Eastern Mediterranean Health Journal | Past issues | Volume 12, 2006 | Volume 12, issue 1/2 | Case reports: Unusual association between renal tubular acidosis and Chilaiditi syndrome: a case report

Case reports: Unusual association between renal tubular acidosis and Chilaiditi syndrome: a case report


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N. Younes1 and M. Sbeih1

1Department of Surgery Faculty of Medicine, University of Jordan, Amman, Jordan (Correspondence to N. Younes: This e-mail address is being protected from spambots. You need JavaScript enabled to view it ).
Received: 01/12/03; accepted: 15/08/04
EMHJ, 2006, 12(1-2): 245-248 


In 1911 Demetrius Chilaiditi described the radiographic findings of hepatodiaphragmatic interposition of the colon in 3 cases, a syndrome which now bears his name [1]. The incidence of this anomaly in the general population ranges from 0.025% to 0.28% [2–4]. Typically this is an incidental radiographic finding, often asymptomatic; however, abdominal pain, distension, vomiting, anorexia, constipation have been reported in the clinical presentation of this rare syndrome [5,6].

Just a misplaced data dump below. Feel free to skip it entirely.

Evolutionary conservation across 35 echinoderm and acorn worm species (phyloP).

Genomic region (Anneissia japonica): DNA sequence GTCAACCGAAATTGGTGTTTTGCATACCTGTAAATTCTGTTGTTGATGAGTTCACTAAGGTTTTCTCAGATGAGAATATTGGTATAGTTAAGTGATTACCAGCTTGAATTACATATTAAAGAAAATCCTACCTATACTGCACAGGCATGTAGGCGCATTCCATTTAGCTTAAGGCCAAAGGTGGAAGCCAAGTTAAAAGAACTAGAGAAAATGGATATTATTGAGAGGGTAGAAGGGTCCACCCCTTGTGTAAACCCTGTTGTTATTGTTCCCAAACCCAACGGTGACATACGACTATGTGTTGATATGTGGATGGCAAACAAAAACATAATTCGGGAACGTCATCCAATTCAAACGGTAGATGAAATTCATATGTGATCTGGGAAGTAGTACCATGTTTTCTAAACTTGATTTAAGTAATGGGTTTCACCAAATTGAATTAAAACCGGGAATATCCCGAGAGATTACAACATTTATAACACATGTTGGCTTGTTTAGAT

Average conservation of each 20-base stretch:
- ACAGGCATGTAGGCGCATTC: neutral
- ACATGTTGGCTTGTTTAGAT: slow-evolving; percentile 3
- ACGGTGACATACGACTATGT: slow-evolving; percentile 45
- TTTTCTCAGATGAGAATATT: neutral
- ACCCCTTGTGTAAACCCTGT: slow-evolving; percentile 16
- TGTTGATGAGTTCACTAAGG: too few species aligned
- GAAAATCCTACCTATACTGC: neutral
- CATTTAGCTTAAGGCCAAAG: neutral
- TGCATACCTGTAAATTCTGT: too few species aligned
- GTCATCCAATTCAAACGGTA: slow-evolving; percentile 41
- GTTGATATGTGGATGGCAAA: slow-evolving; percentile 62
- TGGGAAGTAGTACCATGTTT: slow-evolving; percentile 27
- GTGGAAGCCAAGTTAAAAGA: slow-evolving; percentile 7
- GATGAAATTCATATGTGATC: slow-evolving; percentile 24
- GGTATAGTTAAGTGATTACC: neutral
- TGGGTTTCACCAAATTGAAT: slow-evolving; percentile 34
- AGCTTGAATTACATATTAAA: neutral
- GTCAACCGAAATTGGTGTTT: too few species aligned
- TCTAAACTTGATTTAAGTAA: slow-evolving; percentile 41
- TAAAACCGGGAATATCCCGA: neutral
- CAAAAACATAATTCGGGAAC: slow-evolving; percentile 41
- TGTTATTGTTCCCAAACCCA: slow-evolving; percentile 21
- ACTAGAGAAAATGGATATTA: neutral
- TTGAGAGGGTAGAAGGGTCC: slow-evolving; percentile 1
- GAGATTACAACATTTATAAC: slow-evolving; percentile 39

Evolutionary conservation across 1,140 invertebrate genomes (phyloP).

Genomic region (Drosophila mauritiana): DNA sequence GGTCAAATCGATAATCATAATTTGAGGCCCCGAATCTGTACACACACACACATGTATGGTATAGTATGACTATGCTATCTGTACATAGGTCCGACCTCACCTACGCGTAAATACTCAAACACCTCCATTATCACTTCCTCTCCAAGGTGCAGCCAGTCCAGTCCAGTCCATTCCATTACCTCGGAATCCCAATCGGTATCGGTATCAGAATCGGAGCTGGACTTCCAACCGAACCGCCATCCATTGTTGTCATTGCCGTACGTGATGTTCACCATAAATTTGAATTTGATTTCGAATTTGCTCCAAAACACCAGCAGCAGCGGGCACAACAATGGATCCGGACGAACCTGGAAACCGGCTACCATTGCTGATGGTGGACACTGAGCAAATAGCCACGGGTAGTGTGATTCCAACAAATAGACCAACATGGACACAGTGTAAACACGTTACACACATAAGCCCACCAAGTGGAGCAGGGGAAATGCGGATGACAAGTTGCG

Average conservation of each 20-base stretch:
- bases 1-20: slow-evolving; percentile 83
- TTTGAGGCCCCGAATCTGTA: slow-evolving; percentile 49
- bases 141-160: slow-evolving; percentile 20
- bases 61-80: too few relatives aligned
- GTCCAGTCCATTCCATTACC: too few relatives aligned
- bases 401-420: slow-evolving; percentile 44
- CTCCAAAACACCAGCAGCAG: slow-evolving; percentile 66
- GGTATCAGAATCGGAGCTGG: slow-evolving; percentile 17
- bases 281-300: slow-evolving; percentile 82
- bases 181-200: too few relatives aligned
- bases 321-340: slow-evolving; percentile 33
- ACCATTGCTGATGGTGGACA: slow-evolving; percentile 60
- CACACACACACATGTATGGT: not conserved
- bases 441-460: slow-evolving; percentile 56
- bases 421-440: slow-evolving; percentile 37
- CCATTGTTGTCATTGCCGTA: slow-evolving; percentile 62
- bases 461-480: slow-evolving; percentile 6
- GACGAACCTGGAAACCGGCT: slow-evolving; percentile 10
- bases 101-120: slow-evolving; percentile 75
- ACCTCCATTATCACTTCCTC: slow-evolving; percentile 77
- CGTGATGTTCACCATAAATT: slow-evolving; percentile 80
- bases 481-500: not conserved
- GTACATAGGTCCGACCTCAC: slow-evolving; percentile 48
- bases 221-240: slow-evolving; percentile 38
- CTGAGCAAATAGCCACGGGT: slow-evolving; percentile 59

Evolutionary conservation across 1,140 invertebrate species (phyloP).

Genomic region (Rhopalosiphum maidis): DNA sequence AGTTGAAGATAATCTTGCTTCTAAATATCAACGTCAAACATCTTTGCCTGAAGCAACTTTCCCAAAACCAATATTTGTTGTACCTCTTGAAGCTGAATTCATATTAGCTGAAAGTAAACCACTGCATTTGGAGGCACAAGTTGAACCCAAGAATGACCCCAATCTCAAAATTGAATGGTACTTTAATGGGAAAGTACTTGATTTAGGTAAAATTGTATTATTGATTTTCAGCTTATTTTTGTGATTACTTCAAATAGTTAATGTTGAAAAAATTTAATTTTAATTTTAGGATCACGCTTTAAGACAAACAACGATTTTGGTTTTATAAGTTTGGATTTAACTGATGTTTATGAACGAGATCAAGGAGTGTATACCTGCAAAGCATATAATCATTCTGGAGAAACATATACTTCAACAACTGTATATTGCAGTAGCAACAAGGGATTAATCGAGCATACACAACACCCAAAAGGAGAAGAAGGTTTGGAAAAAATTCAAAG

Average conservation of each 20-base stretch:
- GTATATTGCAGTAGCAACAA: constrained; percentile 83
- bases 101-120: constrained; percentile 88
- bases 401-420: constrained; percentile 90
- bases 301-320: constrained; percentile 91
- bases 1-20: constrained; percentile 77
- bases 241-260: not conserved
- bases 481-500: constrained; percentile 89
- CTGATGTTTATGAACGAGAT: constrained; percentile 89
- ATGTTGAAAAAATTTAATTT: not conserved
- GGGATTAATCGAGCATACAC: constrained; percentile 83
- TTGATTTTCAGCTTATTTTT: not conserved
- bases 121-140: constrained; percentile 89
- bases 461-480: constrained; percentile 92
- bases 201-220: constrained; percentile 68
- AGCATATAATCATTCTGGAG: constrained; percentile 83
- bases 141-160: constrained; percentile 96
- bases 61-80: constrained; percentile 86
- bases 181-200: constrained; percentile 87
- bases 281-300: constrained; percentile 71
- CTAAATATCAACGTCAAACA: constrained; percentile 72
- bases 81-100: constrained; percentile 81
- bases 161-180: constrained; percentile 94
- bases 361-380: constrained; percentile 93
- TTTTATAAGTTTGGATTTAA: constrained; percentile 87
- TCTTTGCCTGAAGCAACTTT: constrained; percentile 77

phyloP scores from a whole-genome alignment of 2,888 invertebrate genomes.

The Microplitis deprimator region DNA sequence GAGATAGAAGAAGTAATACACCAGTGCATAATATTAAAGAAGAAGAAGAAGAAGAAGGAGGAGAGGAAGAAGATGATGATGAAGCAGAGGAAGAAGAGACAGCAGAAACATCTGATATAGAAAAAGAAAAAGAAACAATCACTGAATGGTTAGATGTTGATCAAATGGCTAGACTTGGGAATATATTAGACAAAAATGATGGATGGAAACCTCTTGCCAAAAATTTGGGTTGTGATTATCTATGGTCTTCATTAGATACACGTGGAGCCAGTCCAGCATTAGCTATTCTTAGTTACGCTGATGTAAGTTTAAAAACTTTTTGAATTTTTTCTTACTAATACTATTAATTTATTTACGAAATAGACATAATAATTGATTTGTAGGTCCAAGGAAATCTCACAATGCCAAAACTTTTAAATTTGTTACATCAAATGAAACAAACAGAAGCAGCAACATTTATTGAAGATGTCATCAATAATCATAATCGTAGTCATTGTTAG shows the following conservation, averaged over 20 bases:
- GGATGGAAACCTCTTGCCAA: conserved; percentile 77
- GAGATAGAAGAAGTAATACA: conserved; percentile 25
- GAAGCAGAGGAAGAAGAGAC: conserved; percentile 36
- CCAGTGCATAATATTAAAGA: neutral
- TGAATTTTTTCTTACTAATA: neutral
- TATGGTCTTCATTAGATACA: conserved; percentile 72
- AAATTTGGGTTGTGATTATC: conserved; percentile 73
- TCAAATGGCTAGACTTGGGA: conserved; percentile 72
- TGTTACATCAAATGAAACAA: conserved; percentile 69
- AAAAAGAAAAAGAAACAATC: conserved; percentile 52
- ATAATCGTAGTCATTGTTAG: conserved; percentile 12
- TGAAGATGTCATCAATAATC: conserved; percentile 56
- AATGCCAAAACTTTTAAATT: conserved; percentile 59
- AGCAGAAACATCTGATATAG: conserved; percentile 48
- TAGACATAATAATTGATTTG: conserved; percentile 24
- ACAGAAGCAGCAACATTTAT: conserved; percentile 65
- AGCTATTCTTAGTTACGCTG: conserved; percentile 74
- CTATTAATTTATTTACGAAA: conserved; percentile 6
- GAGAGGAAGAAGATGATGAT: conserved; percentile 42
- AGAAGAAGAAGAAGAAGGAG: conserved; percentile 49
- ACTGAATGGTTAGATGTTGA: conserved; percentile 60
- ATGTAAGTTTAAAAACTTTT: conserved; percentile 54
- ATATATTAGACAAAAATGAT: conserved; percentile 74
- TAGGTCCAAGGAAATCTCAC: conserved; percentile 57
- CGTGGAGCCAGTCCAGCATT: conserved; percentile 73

Volvulus of the colon, post-necrotic cirrhosis, obesity, congenital hemihypertrophy, mental retardation, pulmonary lob-ectomy and upper endoscopy are reported to be associated with Chilaiditi syndrome [5–11]. We report the first case of Chilaiditi syndrome caused by adynamic ileus result-ing from hypokalaemia induced by renal tubular acidosis.

Case report

A 60-year-old man presented with a progressive abdominal pain, vomiting and distension of 6 hours duration. The patient was dehydrated but afebrile. The abdomen was diffusely tender and distended, bowel sounds were sluggish and there was no guarding or rigidity. His past history was significant for severe duodenitis, chronic diarrhoea, hypokalaemia and metabolic acidosis. Erect and supine abdominal radiographs revealed distended bowel loops (Figure 1) and air under the right hemi-diaphragm (Figure 2). Laboratory studies showed that a white blood cell count of 1.43 × 109/L (normal range 0.4–1.0 × 109/L); serum potassium level 2.8 mmol/L (normal 3.5–5.0 mmol/L); and serum bicarbonate level 11.0 mmol/ L (normal 18–22 mmol/ L).

Figure 1 Plain roentgenogram of the abdomen revealing distended small and large bowel lobes

Figure 2 Chest radiograph showing elevation of the right hemidiaphragm, distended hepatic flexure and downward displacement of the liver (Chilaiditi sign). Notice the presence of haustra or valvulae conniventes in the hepatodiaphragmatic space (white arrow)

The patient was diagnosed to have perforated viscous. The patient was given intravenous fluids and potassium to correct his metabolic acidosis and hypokalaemia. At laparotomy, the patient was found to have hugely distended bowel loops extending from the ligament of Treitz down to the rectum. The right colic (hepatic) flexure was interpositioned between the right hemidiaphragm and the liver. There was no perforation, and the rest of the abdomen was normal.